As you know, the concept of auditing in an Active Directory environment, is a key fact of security and it is always wanted to find out what a user has done and where he did it. One of the important task that most of the administrators are dealing these days is to find out where a user has logged on.

Today we will walk through a step-by-step guide in which you will learn how to utilize built-in Event Viewer on domain controllers for your favorite report and specifically, find where a user has logged on.

To make things more understandable, take a look at the attached  image below in which you can find what do we mean by list of computers where a user account has logged on since past days. This picture consider (m.tehrani) user account as an example:

Image1: A list of computers where 'm.tehrani' has logged on


Well everything needs preparation including this script. Because the default setting for event logs are so insufficient and user logon activity generates huge number of events, we are going to increase the size of event logs in order to make enough space for log generation. Although you may have already enabled these settings before, we will cover this here in case there is a need for others people to increase the size of event log.

The default setting of 64 MB for event log might be completely insufficient for this need depending on your environment like number of DCs, number of users and sites and so on. If we want to have a complete list of computers where someone has logged one, we will need far more space in event viewer to be able to keep track of audit logons for several days. Here is an image of default setting of 64 MB:

Image2: Default size of event logs which is 64 MB

So for first step in order to prepare the environment, we will create a GPO which contains the settings for “Event Log Size”. Let’s navigate to “Group Policy Management Console” and create a GPO and name it whatever you like.

Image3: Create a GPO and name it whatever you like

Locate this path “Computer Configuration \ Policies \ Windows Settings \ Security Settings \ Event Log” and change the “Security” event size based on your environments and requirements. If there are no worries in regards with Disk Usage  and performance it is possible to configure settings it at maximum level which is 4 GB.

Image4: Path of group policy settings related to event log size.

The next step is not mandatory if there are no firewall settings on domain controllers, but because we need to be able to query event logs of different domain controllers and possibly different sites, it is a good idea to make sure that “Remote Event Log Monitoring” is enabled through the firewall. It is not possible cover all details about configuring firewall settings, but the image below, will basically show all the settings needed in order to enable “Remote Event Log Monitoring” on your domain controllers. In case of need for further reading on how to enabling "Remote Event Log" through firewall, please refer to "See Also" section and options number 1 and 2.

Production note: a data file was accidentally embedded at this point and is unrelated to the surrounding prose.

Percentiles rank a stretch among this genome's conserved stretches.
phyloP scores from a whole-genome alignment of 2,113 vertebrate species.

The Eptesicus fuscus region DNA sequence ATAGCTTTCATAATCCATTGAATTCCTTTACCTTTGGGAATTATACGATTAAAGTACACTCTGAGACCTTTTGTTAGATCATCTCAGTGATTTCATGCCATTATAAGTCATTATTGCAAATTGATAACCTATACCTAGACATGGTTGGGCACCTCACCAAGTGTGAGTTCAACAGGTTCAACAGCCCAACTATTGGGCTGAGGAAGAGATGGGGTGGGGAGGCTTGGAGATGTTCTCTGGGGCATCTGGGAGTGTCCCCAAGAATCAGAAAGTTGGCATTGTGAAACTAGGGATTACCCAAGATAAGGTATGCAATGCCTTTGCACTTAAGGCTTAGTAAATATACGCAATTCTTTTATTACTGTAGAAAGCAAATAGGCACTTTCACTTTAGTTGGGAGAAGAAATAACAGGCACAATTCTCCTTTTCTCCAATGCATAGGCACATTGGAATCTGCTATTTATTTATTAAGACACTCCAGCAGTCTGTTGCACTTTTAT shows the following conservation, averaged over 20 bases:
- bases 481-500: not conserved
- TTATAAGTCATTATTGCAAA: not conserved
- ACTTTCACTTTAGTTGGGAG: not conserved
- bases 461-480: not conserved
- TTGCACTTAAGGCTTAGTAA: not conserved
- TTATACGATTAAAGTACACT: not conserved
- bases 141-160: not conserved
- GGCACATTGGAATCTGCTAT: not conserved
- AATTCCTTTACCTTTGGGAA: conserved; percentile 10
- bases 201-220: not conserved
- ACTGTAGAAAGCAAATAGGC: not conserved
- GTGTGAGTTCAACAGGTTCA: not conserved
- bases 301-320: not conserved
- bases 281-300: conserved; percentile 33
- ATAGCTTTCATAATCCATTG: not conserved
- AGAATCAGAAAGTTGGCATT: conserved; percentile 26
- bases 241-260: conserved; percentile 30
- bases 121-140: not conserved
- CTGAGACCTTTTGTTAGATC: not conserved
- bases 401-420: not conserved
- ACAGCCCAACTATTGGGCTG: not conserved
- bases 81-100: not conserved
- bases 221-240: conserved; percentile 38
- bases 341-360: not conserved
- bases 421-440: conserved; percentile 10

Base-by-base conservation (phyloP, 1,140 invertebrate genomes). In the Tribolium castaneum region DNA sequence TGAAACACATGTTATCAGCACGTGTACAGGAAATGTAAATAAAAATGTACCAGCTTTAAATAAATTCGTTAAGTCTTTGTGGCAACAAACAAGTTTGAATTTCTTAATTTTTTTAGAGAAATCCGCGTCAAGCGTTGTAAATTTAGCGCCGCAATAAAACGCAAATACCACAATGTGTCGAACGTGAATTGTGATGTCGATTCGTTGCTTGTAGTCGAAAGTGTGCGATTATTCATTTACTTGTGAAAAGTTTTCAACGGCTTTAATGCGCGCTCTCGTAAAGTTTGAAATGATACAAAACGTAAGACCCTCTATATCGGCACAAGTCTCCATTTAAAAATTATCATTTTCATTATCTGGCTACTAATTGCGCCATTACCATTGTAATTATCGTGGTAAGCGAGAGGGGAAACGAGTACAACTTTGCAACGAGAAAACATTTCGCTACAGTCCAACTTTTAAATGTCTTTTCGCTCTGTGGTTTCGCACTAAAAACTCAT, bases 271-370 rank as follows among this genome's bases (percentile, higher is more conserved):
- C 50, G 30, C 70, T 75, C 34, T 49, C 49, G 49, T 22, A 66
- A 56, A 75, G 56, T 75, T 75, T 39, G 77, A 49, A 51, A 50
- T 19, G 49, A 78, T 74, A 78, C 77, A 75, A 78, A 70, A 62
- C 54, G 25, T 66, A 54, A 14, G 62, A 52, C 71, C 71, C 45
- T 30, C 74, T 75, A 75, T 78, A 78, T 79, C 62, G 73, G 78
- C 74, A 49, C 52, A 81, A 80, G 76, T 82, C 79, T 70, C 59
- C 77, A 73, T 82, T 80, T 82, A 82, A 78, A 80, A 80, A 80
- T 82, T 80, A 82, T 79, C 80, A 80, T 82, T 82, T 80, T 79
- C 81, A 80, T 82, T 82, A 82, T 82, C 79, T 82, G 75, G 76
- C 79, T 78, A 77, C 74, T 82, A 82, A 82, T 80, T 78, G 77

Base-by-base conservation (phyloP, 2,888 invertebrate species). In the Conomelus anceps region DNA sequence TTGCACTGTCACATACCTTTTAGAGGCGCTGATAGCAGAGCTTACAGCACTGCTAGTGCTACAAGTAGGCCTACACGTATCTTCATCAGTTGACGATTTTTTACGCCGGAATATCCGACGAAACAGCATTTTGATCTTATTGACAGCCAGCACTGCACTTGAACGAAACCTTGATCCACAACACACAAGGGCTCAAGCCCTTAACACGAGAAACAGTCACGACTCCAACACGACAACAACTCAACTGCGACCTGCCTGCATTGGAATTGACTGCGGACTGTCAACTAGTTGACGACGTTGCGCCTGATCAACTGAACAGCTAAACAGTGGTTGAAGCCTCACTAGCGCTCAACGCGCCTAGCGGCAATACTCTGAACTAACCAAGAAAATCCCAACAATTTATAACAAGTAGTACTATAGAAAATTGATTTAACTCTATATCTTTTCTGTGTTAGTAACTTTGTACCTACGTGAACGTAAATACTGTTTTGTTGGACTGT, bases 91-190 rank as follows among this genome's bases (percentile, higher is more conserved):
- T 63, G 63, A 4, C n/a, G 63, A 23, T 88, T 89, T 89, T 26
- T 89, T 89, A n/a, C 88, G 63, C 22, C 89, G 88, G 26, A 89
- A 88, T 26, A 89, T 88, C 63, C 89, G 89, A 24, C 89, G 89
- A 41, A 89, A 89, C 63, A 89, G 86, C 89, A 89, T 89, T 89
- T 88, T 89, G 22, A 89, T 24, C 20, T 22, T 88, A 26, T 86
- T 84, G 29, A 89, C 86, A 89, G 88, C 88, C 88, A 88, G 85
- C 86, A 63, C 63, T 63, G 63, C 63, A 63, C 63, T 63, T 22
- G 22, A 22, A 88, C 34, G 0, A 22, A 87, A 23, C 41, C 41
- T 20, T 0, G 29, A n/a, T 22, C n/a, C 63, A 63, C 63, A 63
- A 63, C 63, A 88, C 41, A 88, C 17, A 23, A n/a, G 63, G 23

Image5: Firewall settings in order to enable 'Remote Event Log Monitoring'

Now, link the GPO you just created to “Domain Controllers" OU and wait for some events to get populated. Again it is worth mentioning to say, it all depends on the environment and you can start to query audits right after or wait a couple of days to get populated. Basically the rule of thumb for this setting is, if you like to have logon audits of 10 days before, you have to wait about 10 days after increasing the event log size to get enough events populated.

Running the script

So far we have done the preparation and downloaded the script from this link. Here it comes the actual work. What are we going to do now is to “Dot Source” the script or load in into memory so we can start using the script.

Copy the script to a folder or drive (or place in C:\  to make things simpler!), then open up PowerShell and navigate to the folder or drive which contains the downloaded script.

Now if you type “get” and hit tab key, it will be automatically completed and the name of the script along with its extension will be placed at the line:

Image6: Type 'get' and hit TAB key

Now you have to place the cursor at the beginning of the line and type “.

That’s it, just type a dot (.) following a space ( ) at the beginning of the line and hit Enter. Now the script is loaded into memory.

Image8Insert a dot(.) and a space( ) before the name of the script

Once the enter is tapped, either there will be an error indicating the running of script is disabled because of PowerShell execution policy, or it has no error. In case of error, run a PowerShell console in administrative rights and type the code below in order to allow execution of scripts and then repeat "Dot Sourcing" of the script. You can also refer to "See Also" section and option number 3 to find more about PowerShell execution policy.

Set-ExecutionPolicy RemoteSigned

Code1: Enabling execution of PowerShell scripts 

Now the script is fully loaded, let’s use the actual script and consider (m.tehrani) as an example to find out during the last 15 days, on which workstations he has logged on. Type the name of the username with –User parameter and the time-frame with –Days parameter and hit Enter.

Image9: Run the script with your own parameters.

After running, you will be presented with a progress bar which keeps you informed about the status of script and how long it takes to get completed.

Image10: Script running in progress

Voila! Now you can see that a report has been generated which tells us on which workstations, user (m.tehrani) has logged on during the last 15 days.

Image11: And final results

How it works?

Okay. So far we have utilized the script and gathered the list of computers where our selected user has logged on to. But in this part, we will discuss about how the script actually works under the hood.

Understanding the process

Let’s have a set of diagrams to look at, in order to understand the concepts behind this script.
When we run the script, at the beginning, it checks whether the user account exist or not. It is pretty clear that when the entered user account does not exist, we do not have to run the rest of the scripts.

Image12: Check if user exist or not.

In next step, the necessary variables are calculated and are sent to DC along with filter required to query the events for our selected user. The request is sent to the first DC from the list of domain controllers, and events related to the selected user are queried and saved into a variable.